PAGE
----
List your favorite horror movies!

I’m a big-time horror movie fan, more so of supernatural horror than slasher films, which don’t really work for me. For example, I really don’t care for any of the Jason or Freddy movies because they lack style or imagination compared to, say, the Dr. Phibes films. Here are some of the movies that have scared and enthralled me.

[li]Dawn of the Dead A film of powerful social satire as well as a flatout gore fest featuring some of Tom Savini’s most ghastly effects.[/li]
[li]The Wicker Man A richly evocative take on the Christians vs. pagans theme, TWM has great performances from Christopher Lee and Edward Woodward. The film also has a terrific folk music score.[/li]
[li]Hellraiser Unsophisticated viewers only see the gore and completely miss Clive Barker’s weaving of the themes of sexual submission and dominance, and how there is a very thin line between exquisite agony and unbearable pleasure. I don’t think there has ever been a more capable rendering of the eroticism of pain on film.[/li]
[li]The Addiction Starring Lilli Taylor as a grad student turned vampire, this movie explores the theme of vampire-as-junkie, always looking for the next fix, and it also has strong S/M overtones.[/li]
Evil Dead 2: Dead Before Dawn H.P. Lovecraft meets the Three Stooges.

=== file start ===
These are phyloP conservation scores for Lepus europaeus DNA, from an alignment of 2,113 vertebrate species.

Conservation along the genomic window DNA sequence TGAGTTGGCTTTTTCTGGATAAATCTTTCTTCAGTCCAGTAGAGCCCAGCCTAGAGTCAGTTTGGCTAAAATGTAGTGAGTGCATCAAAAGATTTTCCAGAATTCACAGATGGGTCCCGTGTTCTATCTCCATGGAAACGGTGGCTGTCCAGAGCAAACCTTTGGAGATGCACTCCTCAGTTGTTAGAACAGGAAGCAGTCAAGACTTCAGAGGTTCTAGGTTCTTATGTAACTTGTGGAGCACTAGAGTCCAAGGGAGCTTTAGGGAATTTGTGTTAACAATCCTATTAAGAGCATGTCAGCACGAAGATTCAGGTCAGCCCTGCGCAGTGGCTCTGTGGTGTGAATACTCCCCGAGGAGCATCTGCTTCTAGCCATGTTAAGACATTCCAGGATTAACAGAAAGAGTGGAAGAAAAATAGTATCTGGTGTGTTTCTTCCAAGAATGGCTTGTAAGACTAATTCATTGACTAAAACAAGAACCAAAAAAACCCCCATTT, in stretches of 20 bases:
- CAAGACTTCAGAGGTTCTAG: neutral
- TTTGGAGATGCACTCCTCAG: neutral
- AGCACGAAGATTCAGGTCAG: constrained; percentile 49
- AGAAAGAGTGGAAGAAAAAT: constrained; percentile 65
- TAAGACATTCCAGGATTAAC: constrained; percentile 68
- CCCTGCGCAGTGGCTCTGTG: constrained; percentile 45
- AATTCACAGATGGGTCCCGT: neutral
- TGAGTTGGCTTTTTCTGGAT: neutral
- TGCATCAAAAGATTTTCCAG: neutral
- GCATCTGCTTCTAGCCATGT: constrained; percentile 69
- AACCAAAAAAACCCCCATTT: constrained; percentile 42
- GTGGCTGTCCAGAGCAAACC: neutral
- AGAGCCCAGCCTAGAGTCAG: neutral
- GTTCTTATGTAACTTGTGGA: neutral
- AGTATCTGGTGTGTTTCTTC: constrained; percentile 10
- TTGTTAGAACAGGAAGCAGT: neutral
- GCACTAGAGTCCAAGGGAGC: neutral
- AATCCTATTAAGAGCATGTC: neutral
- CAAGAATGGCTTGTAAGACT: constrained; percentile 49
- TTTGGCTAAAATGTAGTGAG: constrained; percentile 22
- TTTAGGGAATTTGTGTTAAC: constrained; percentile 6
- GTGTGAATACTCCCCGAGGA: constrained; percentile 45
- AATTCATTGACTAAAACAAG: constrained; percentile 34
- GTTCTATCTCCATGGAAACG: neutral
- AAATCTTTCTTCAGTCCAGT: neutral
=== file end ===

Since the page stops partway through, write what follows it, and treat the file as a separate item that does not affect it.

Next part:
You already hit three of mine (see if you can guess which ones!), so I’ll add:

The Exorcist: Still manages to create an absolutely believeable atmosphere of terror. Chris Macneil exhausts all medical and scientific possibilities before resorting to religion–and so does Father Karras.

Prince of Darkness: A rarely-seen John Carpenter movie that has some interesting ideas and remains pretty scary despite some serious missteps. Those synchronized dreams from the future still freak me out.

Alien: One of the few times Mr. Style-Before-Substance Ridley Scott got everything exactly right. Ten Little Indians in space.

The Texas Chain Saw Massacre: For better or worse, ushered in a new type of horror film, but this one is better. The killers are not invincible, the depraved, filthy setting is believable, and the heroine is not superhuman but is saved through happenstance.

Poltergeist: The single best haunted house movie ever.

Let’s go back a little further:

  1. Bride of Frankenstein: The Monster’s personality really comes through in this one, and the humor throughout adds a great dimension (Una O’Connor is a hoot). “We belong dead.”

  2. Dracula: Sure, nobody’s really going to confuse a oppossum with a giant rat, and Bela Lugosi’s a bit wooden, but c’mon man, its DRACULA. Dwight Frye as the loony Renfield is terrific. Interestingly enough, he also played Igor in the original Frankenstein.

  3. The Black Cat: Karloff and Lugosi in a very impressionistic setting. The story makes absolutlely no sense, but the cinematography and lighting are great.

  4. King Kong: See the re-edited version if you can. King Kong takes Fay Wray back to Skull Mountain and rubs her ragged-cover body with his finger tips then sniffs his finger to get her scent.

  5. In Cold Blood: Not designed to be a horror movie, but knowing that these events really took place scares me more than any slasher film I’ve ever seen. A 12 gauge shotgun makes one helluva mess.